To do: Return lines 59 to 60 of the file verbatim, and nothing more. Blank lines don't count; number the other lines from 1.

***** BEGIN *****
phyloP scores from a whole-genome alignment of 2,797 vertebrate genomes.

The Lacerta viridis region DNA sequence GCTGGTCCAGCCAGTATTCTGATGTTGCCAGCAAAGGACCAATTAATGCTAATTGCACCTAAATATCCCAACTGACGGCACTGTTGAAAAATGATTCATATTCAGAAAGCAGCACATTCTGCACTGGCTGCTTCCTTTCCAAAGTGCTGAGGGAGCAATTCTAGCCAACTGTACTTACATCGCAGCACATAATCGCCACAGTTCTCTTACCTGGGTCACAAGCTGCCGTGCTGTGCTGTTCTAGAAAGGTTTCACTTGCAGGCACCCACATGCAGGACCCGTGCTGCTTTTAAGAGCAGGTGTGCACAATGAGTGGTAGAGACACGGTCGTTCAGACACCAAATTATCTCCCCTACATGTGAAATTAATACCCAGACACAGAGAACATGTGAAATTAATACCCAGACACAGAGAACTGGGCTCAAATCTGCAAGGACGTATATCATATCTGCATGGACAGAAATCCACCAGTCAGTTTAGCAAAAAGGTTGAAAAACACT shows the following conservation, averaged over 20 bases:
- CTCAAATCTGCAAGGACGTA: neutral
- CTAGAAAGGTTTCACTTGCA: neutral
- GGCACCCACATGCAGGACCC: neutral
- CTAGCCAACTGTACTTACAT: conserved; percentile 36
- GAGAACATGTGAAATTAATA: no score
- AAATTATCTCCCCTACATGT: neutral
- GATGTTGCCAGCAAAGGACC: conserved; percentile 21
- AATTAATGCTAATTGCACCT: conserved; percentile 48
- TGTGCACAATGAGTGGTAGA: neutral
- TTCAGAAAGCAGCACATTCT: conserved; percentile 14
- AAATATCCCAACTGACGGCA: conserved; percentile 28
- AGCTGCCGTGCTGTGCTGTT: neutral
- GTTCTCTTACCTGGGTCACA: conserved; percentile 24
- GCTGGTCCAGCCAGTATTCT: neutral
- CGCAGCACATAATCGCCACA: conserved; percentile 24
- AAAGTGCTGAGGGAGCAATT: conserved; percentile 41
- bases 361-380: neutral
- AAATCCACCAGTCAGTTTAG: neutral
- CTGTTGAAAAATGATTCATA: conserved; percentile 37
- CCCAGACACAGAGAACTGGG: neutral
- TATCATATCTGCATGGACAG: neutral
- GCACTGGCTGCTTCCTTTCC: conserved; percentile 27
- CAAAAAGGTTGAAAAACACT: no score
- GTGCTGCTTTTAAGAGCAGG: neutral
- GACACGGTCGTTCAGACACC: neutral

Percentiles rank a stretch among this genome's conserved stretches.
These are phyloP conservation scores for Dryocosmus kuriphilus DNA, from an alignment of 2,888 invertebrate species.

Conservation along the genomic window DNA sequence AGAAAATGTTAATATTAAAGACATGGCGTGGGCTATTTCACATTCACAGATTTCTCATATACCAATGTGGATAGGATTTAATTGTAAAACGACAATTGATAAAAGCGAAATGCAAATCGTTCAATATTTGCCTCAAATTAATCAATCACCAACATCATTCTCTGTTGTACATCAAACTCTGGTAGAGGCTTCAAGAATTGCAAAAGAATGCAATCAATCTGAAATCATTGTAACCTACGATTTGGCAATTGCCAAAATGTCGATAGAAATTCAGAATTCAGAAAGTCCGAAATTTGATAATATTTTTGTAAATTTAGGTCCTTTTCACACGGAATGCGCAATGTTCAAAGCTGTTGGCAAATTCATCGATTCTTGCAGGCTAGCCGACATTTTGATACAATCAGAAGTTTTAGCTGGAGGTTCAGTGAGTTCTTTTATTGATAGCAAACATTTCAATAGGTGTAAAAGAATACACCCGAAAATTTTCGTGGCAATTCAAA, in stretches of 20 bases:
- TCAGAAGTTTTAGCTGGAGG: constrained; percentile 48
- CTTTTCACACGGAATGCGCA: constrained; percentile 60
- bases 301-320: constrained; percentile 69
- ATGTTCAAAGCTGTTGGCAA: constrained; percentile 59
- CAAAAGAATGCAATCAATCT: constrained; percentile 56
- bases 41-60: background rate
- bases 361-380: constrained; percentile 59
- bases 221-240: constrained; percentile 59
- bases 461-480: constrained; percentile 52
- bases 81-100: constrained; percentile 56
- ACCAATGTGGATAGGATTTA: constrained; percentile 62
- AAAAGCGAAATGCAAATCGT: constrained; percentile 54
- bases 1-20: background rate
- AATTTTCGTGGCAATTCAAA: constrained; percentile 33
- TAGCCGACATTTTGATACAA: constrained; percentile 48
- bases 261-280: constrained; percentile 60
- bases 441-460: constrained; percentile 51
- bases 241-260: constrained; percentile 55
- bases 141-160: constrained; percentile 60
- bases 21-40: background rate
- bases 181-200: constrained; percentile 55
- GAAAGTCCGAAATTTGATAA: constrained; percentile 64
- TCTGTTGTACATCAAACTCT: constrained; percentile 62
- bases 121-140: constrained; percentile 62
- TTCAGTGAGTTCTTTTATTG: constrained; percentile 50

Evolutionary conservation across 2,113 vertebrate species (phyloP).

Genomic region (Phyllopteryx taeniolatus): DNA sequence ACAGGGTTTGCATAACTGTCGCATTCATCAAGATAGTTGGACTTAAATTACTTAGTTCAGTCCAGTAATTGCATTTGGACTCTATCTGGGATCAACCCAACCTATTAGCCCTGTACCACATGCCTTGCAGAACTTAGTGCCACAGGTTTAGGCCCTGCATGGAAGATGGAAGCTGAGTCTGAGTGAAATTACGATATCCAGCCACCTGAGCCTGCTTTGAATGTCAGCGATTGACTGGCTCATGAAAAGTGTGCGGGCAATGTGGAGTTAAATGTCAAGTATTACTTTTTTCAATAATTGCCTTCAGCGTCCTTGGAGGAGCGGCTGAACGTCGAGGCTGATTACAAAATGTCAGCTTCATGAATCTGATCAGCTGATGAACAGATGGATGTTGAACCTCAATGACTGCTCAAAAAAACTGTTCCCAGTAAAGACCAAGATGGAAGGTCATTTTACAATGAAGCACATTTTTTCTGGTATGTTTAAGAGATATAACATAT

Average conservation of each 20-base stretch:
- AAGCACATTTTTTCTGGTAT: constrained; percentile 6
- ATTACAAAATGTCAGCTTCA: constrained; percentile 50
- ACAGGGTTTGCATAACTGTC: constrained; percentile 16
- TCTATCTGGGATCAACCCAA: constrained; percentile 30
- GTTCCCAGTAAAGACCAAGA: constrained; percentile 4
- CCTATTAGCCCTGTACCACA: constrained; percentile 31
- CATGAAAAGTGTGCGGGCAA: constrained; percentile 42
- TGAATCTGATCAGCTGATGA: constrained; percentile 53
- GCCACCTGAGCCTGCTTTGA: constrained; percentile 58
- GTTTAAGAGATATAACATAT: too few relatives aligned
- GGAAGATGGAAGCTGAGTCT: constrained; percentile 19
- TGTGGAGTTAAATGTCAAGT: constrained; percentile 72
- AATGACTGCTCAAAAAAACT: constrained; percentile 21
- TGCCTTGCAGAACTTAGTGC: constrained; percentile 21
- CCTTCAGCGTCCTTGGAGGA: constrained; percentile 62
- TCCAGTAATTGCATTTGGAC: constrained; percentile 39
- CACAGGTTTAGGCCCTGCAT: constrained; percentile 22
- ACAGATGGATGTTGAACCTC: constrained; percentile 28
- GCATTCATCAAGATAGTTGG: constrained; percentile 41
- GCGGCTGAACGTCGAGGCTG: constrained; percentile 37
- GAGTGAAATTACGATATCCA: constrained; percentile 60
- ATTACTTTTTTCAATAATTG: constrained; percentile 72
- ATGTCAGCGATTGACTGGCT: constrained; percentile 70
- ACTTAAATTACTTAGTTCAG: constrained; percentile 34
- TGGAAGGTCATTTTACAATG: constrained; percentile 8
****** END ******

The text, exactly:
- AAGCACATTTTTTCTGGTAT: constrained; percentile 6
- ATTACAAAATGTCAGCTTCA: constrained; percentile 50